LGBTQ+ Voices: Interview with Dominique Morgan

Ms. Dominique Morgan, Omaha community activist
    and musician, was interviewed by Luke Wegener on April 10, 2018 in Omaha, Nebraska. Morgan
    shared information about growing up poor in North Omaha as the oldest of 4 children, feeling
    alienated as a young gay kid, her experiences in group homes as an adolescent, her love of music
    and performance, her significant romantic relationships, surviving an 8-year incarceration, and
    rebuilding her life and becoming one of Omaha's most celebrated R&B recording artists and
    community activists., Ms. Dominique Morgan, Omaha community
    activist and musician, was interviewed by Luke Wegener on April 10, 2018, in Omaha, Nebraska.
    Morgan was born in Omaha in the early 1980's to parents Troy and Colleen Starks and is the
    oldest of 4 children. As a child, Morgan grew up poor and felt secluded within the confines of
    her North Omaha neighborhood, and wanted more than what was in her "bubble," but had no idea how
    to get out. she felt different than her peers and friends, which led her to rebel. Morgan's
    father, Troy, was a former Marine and worked on the maintenance crew for the Metropolitan
    Utilities District. Troy and Morgan's mother, Colleen, married and began having children shortly
    after graduating high school. Troy was exhausted and overworked, managing the pressures of a
    family and career at a very young age. Morgan's mother, Colleen, was intelligent and funny, and
    Morgan saw her as a superhero. At age 11, Morgan's mother abruptly left the family to attend
    rehab for an addiction to cocaine, which forever fractured her trust in her parents. In grade
    school, when Morgan's best friend got a girlfriend, she felt sick and realized this was because
    she had a crush on him. Morgan was dealing with feeling alienated, alone and misunderstood, and
    wanted to escape everyone around her. At age 12, Morgan was playing with matches in her bedroom,
    accidentally dropped one, and started a fire that eventually damaged the entire house. As a
    result, Morgan was committed to a psychiatric hospital and her family moved into a one-bedroom
    apartment. While at the hospital, Morgan felt free from her family and met other gay boys like
    herself. She was eventually transferred to a group home in Bellevue, where she was taught daily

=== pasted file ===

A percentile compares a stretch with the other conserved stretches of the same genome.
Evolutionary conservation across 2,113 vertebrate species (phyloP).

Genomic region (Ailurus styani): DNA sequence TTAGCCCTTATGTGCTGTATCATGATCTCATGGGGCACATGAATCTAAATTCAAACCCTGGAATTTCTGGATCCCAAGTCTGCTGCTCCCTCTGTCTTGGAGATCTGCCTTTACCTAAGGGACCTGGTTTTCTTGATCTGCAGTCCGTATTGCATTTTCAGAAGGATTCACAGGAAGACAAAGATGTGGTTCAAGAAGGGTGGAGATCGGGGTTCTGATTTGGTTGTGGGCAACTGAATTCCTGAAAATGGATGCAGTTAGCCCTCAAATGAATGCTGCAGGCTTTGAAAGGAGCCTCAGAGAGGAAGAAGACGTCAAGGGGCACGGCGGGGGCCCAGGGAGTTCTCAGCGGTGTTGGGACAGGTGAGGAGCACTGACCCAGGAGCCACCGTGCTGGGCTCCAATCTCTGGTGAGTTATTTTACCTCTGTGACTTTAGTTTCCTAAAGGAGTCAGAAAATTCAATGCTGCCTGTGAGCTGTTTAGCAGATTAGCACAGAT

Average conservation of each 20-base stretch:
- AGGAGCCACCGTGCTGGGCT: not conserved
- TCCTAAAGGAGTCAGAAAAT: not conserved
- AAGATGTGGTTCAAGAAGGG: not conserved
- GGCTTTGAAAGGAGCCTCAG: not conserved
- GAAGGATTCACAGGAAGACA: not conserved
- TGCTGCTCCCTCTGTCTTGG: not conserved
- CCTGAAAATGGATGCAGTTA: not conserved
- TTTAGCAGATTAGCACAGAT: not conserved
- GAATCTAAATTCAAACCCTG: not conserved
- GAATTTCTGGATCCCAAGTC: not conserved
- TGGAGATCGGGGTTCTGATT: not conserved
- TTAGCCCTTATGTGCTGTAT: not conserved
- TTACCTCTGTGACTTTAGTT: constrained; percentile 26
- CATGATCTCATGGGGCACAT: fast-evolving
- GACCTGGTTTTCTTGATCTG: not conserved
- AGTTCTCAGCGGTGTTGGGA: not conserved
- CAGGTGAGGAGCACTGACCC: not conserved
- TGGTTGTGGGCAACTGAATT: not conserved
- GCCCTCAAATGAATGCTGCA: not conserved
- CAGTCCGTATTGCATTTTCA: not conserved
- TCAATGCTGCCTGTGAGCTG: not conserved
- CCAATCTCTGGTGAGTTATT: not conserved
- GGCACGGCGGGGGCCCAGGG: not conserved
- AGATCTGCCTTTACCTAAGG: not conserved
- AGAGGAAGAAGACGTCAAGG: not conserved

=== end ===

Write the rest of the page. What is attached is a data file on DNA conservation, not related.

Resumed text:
life skills and became more independent. When she was eventually released and returned to live
    with her family, there was considerable tension. Morgan began singing and writing songs at a
    very young age and felt soothed by music. She would loudly sing by herself in her room to
    Whitney Houston tapes, but never performed in front of others. Morgan suspects her family knew
    she was gay from her mannerisms and effeminacy, but as the oldest boy in a Black family, there
    were certain expectations of her and her masculinity. Despite being effeminate, Morgan was never
    bullied or ostracized at school because of her gender expression or sexuality. She was popular,
    funny and could "read" her classmates, so they knew not to mess with her. Morgan publicly came
    out at age 14 while at the Boys and Girls Club in South Sioux City, and to the other boys in her
    unit, she was then seen as a girl and called "she." Morgan didn't mind and enjoyed the fluidity
    of her gender, as she saw femininity as power. When she had to return home, she was forced again
    into the role of a boy, because the outside world only accepted her being masculine. During her
    time at Benson High School, Morgan's "safe space" was show choir, as there was not yet a Gay
    Straight Alliance. Her show choir teacher empowered and challenged her, and she felt a spiritual
    connection when she was singing and dancing in unison with her classmates. After staying at a
    few more group homes, at 17, Morgan began attending Proud Horizons, an LGBTQ+ youth group in
    Omaha. There she met Toby, a handsome boy who was four years her senior. Toby was truly an adult
    in Morgan's eyes, with a car, job, and the independence Morgan dreamed of. Her world soon
    revolved around Toby, and at age 17, she moved out of her parent's home to live with her new
    boyfriend. Morgan's relationship with Toby eventually began to go downhill, with Morgan finding
    out that Toby had been cheating on her with multiple men. Toby had anger problems, and became
    controlling as well as emotionally and physically abusive. The couple decided to move to Cedar
    Rapids, Iowa to live in Morgan's cousins' basement. After getting kicked out due to explosive
    fights, they moved into a hotel, where Morgan was extremely isolated and forced to tolerate
    Toby's cheating and abusive behavior. Things progressively became more violent, with Toby
    pushing Morgan out of a window. Toby began using meth and attempted to run over Morgan with her
    car. After this incident, Morgan checked Toby into Immanuel Hospital, but once he was released
    the cycle of abuse resumed. With no car and nowhere to go, Morgan left and walked downtown,
    where she began stealing and sleeping in valet cars. Morgan was eventually arrested and
    sentenced to 8 years in prison. Because she was gay, her first two years in prison were spent in
    solitary confinement, though the prison attempted to justify her isolation with other reasons.
    While isolated, Morgan wrote more than 300+ songs to cope with her environment. Morgan was